Garden Grove

Robin makes art for the ages

ROBIN MARCARIO, working on one of her new creations (Orange County Tribune photos).

By Jim Tortolano

If you travel around Garden Grove, you’ll find the artistic fruits of another traveler: mosaic artist Robin Marcario.

A resident of the Big Strawberry since 1964 and a product of local schools, Robin has decorated cinder block walls, buildings, seating and more with colorful, three-dimensional works of art that may well outlast many of us.

“In my twenties, I traveled around the world by myself for a year and a half,” says Robin, now 58. “I worked in the United Kingdom and Australia and whilst I was in Italy I saw some amazing Roman mosaics and that planted the seed.”

She returned to the United States, married and raised two children. When they were on their own she returned to college – Cal State Long Beach ­– and finished her degree at the age of 40.

During a political campaign in 2008, “I did a lot of walking and talking to people, and they didn’t like graffiti. Gee, I thought, I’ve seen how in other cities they’ve used tile work to unify and beautify the city.”

THE MOSAIC at Beach Boulevard and Trask Avenue, a gateway into Garden Grove.

She plunged into research on mosaics and after doing a couple of bus benches she was discouraged from making her art in public spaces, she said. “But then we had a change in [city] leadership that saw it was beneficial and the public liked it.” One of her earliest works was a kind of welcome sign where Trask Avenue meets Beach Boulevard that announces “Garden Grove” with each letter made up of tiles crafted to look like flowers and other gifts of nature.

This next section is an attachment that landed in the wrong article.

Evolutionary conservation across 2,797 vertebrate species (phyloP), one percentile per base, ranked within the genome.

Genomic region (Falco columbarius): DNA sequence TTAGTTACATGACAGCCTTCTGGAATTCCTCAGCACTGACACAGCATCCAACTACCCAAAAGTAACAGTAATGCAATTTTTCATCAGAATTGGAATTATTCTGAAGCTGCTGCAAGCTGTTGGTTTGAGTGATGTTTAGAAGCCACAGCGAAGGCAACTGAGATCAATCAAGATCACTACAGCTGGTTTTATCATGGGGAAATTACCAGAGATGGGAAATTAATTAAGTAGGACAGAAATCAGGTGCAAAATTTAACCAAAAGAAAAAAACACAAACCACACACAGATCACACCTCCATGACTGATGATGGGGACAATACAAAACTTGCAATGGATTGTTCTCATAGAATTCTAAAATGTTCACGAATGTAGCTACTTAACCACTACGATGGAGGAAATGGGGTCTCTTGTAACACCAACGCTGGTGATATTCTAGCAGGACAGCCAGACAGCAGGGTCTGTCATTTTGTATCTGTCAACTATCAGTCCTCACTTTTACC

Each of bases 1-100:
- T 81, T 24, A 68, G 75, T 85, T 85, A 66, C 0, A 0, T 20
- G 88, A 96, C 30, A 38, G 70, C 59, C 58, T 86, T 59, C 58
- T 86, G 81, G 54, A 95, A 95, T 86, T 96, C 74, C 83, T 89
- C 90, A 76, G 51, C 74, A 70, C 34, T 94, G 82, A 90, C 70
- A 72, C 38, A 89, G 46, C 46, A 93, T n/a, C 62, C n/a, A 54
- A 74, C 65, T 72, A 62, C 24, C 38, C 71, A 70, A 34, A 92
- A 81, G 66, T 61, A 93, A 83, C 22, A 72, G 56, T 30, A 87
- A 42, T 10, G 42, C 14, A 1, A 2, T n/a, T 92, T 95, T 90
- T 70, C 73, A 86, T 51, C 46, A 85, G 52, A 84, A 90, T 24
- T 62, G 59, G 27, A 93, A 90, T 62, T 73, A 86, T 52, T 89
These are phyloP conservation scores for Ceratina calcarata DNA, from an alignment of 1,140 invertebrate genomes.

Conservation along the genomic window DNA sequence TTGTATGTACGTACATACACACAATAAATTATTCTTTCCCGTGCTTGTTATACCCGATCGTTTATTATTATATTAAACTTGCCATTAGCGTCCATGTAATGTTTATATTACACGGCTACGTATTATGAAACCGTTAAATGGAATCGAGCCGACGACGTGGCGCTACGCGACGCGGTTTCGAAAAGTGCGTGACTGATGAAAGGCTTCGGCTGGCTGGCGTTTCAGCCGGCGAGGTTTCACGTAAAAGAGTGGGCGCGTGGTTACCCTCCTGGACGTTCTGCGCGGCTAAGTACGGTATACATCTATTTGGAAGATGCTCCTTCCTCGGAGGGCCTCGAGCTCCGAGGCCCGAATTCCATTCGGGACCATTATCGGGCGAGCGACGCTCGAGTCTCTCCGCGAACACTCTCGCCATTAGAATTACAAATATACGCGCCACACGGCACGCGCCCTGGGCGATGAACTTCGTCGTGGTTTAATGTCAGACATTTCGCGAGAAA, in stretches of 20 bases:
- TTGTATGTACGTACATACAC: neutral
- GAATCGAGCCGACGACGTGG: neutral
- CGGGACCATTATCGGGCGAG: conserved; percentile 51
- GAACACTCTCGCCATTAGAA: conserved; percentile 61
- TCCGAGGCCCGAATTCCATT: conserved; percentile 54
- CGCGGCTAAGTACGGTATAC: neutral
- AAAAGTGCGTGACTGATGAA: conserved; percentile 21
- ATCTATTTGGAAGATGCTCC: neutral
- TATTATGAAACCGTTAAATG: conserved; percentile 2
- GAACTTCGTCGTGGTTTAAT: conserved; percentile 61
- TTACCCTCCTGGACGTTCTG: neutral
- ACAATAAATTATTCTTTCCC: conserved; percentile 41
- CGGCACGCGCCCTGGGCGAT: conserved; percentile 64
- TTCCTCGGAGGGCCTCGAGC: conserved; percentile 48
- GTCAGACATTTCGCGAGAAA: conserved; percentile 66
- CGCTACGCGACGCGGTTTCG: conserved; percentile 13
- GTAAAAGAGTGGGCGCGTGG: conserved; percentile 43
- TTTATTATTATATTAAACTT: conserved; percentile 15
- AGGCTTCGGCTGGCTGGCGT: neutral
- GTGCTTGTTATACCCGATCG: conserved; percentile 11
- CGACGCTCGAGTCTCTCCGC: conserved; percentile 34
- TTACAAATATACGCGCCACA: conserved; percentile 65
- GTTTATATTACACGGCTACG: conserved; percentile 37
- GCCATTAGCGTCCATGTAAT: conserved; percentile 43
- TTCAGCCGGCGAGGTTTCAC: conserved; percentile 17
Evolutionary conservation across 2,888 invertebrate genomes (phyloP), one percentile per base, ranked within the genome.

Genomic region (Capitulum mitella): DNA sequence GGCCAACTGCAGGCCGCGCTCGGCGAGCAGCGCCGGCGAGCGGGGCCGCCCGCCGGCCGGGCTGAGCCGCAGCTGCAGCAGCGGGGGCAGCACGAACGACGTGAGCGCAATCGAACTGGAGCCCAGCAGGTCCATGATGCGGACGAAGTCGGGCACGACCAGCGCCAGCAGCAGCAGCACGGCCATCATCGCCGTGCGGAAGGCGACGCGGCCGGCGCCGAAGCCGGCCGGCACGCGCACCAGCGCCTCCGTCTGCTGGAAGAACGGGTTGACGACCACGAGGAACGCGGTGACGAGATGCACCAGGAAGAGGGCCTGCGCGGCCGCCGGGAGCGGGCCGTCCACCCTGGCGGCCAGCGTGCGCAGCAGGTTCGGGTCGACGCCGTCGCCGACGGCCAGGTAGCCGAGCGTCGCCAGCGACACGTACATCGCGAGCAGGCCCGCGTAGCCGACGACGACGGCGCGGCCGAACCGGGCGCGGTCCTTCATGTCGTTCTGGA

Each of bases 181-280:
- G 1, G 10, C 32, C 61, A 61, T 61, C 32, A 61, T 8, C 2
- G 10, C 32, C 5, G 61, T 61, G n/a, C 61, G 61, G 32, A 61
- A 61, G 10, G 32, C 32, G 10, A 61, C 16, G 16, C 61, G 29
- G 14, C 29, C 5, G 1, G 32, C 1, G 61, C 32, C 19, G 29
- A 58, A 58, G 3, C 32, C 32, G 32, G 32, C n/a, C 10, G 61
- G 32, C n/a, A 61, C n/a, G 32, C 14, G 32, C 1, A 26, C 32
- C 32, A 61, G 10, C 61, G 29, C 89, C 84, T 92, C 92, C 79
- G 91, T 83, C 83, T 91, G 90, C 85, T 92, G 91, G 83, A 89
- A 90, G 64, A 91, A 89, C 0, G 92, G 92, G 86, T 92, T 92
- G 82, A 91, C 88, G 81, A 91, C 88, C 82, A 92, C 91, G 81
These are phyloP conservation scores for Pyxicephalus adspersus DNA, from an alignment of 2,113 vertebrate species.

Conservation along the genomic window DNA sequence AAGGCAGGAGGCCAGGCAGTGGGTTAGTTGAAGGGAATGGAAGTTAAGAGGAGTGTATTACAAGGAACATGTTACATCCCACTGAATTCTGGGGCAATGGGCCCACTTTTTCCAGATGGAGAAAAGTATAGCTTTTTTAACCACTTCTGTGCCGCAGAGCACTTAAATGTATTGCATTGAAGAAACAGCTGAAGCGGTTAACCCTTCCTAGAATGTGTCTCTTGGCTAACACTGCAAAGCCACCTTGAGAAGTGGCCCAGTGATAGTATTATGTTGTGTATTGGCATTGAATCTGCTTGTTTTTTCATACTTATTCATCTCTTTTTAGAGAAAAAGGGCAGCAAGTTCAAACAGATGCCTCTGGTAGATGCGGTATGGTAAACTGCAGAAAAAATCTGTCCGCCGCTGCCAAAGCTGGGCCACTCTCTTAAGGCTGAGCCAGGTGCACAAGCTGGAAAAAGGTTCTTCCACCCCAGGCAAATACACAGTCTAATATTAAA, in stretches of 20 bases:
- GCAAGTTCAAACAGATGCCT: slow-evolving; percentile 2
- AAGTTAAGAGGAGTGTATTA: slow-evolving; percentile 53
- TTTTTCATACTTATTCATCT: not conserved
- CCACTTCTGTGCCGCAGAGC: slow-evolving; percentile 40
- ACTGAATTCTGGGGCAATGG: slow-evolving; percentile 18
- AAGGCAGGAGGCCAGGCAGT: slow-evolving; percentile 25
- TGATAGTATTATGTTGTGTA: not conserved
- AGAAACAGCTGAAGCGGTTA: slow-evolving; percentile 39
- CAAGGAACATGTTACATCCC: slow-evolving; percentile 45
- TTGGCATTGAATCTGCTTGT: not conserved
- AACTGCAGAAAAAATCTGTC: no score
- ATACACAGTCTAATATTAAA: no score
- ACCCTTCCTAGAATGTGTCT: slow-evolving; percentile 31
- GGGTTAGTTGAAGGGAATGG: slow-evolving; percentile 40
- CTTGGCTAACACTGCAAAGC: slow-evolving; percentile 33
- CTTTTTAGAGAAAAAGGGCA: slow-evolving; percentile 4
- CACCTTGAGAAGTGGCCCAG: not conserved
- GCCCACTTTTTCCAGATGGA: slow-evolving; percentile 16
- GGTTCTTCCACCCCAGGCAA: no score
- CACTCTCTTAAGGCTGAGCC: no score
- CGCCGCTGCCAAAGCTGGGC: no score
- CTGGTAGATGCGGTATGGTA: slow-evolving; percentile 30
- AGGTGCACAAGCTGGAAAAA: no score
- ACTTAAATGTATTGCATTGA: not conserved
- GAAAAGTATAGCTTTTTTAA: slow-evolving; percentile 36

One of the gifts it brings is that, according to Robin, graffiti artists (as distinguished from “taggers” who are claiming territory) will not deface what they consider to be the works of other artists, including mosaics.

She has since created works all across the town, about a dozen in all. “The reason I do this is to brighten our public space,” she said. “It’s daily exposure to art. I see people smiling as they drive past it, or have their photos taken with it.”

Sometimes she gets paid for her work and sometimes not. But she still continues to dream big for her hometown of 56 years. “I like the direction the city is going with the Pacific Electric right-of-way,” she said, referring to the establishment of a bike/walking path that runs from Nelson Street northeast to Brookhurst Street. She dreams of improving that stretch with public art that would engage people to stop and talk and take photos.

It might take some doing, she knows. “My wish is that public art is part of the process and not an afterthought. We have to decide what our priorities are.”

And mosaics, she says, can be more than just a piece of art. They help “build community pride and add to the value of the community.”

She appreciates the murals that have been added to parks and public buildings. But, she says, with a bit of smile, “Murals last about 20 years, but mosaics go on forever.” Perhaps her art, like the work done in Italy thousands of years ago, will someday put Garden Grove in at least one category with Rome.





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